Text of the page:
I’ve become a little obsessed with something Vladimir Putin once said.
Putin has, of course, been much in the news lately here in the United States as various interested parties try to figure out exactly how involved he has been with our President. And so I finally got around to reading a book I’ve been wanting to read since it came out: Masha Gessen’s ‘The Man Without a Face: The Unlikely Rise of Vladimir Putin‘.
My edition has two afterwords. The second, a postscript written in 2014, concerns the autocrat’s violent anti-gay ideology. Gessen is herself gay, and it was the persecution of homosexuals which finally drove her from her country, and so in a book with many emotionally difficult portions, it is one of the most upsetting.
And, in it, Gessen quotes, among other things, Putin’s State of the Federation address to Parliament in 2013, in which he said,
“Today many nations are revising their moral values and ethical norms, eroding ethnic traditions and differences between peoples and cultures. Society is now required not only to recognize everyone’s right to the freedom of consciousness, political views and privacy, but also to accept without question the equality of good and evil, strange as it seems, concepts that are opposite in meaning.” (p. 312)
It is always fascinating to watch someone invoke the fight against evil in order to achieve evil. It begs the question: do they know that they are about to commit an evil act? If not (surely not), then why don’t they know? If someone else committed that act, would they know it was evil? Are they hypocrites interested only in the accumulation of their own power, or are they true believers?
Vladimir Putin and I agree that evil exists, but we have very different notions of what it is, what it looks like, and who is doing it. In fact, we probably believe that the other is a pretty near approximation of an evil actor.
Putin believes (I am persuaded by Gessen on this) that evil is personified by liberal, democratizing, Westernizing forces which corrode the conservative, traditional power structures of his country.
I believe that the evil person is one who seeks to accrete power, wealth, or to experience joy or relief, at the expense of the natural rights of other people: at the expense of their safety, health, freedom, or life. I believe evil is that which requires that the rights of the other be sacrificed to achieve the goals of the self.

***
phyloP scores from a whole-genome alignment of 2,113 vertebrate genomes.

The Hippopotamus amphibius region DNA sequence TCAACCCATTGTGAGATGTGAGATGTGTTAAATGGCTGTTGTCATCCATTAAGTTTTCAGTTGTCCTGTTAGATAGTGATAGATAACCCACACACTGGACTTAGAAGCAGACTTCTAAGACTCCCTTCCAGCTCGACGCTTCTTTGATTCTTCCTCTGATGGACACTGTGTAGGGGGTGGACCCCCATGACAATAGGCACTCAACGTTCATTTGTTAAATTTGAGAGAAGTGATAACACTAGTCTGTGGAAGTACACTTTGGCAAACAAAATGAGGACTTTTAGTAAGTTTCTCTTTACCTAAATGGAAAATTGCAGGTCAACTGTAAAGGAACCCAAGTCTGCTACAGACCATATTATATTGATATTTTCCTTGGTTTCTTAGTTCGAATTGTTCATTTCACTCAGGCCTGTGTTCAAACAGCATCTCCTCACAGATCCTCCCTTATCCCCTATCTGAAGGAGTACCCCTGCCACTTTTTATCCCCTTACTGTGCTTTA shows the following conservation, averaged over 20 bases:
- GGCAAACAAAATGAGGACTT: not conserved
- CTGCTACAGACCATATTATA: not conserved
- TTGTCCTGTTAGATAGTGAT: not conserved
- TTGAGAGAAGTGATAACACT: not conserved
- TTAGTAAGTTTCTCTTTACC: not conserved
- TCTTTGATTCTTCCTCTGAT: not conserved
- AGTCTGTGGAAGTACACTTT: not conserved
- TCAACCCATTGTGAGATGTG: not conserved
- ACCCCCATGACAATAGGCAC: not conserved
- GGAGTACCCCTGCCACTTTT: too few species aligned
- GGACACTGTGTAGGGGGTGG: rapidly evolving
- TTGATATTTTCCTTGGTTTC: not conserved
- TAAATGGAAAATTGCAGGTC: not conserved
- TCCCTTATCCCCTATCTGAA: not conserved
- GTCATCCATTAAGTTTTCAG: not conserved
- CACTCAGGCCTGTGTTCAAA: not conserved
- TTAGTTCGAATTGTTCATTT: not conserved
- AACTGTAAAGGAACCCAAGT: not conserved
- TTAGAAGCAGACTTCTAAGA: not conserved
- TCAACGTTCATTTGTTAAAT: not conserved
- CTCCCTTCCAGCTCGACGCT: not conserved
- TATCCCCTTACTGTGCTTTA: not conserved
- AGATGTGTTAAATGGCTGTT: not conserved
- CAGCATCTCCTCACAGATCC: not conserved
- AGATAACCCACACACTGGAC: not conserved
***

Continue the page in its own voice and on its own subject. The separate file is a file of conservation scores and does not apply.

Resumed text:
So how can Vladimir Putin and I use the same word and mean such different things? If ‘evil’ means ‘someone I disagree with very, very much’, or ‘someone who does something I find personally repugnant’, does it really have meaning worth preserving? Is ‘evil’ just another level on our personal scale of badness, or is it another thing altogether, a distinct category of human behavior? If it is the latter, shouldn’t we make sure that our use of that word is spare? Shouldn’t we make sure not to dull its edge by overuse?
Obviously, I cannot stop Putin from saying or doing whatever he pleases (apparently, no one can). But I can object strongly to his use of that word, ‘evil’, which is incorrect and dangerous.
Whether you believe that homosexuality is right or wrong (and I would like to be clear and emphatic here: I believe that homosexuality is exactly as right, as normal, as healthy, and as natural as heterosexuality), surely we can agree that one person’s homosexuality does not deprive any heterosexual person of their natural rights, and, therefore, is not evil and should not be so called. Tolerance of homosexuality, then, is not a commitment to neutrality in the battle between good and evil – that is a preposterous idea.
We may disagree about what is right and what is wrong, but we should not disagree about evil. There are many things which are considered ‘wrong’ by some portion of the population but which we all ought to have the right and freedom to do: take the Lord’s name in vain, get a divorce, tell a lie, have a child out of wedlock, smoke marijuana, marry someone of the same gender, cheat on our spouse, work on the Sabbath. You may think one or more of these things is wrong, but, if I do them, I do not violate your natural rights, and so my right to do them should be respected. We can agree to disagree.
I don’t believe that we can afford to agree to disagree about evil – there are lives at stake. And so I don’t believe that we should be using the word ‘evil’ when we mean ‘wrong’; I don’t believe we should use the word ‘evil’ except when we mean it. Because we’re going to want to have that word at our disposal, potent and not diluted, when we need it (to, say, describe a man who is having opposition journalists killed).
And we are going to need it.
Featured image from abc.com, anti-Putin protests in the UK sparked by the Russian crackdown on gay rights in 2014.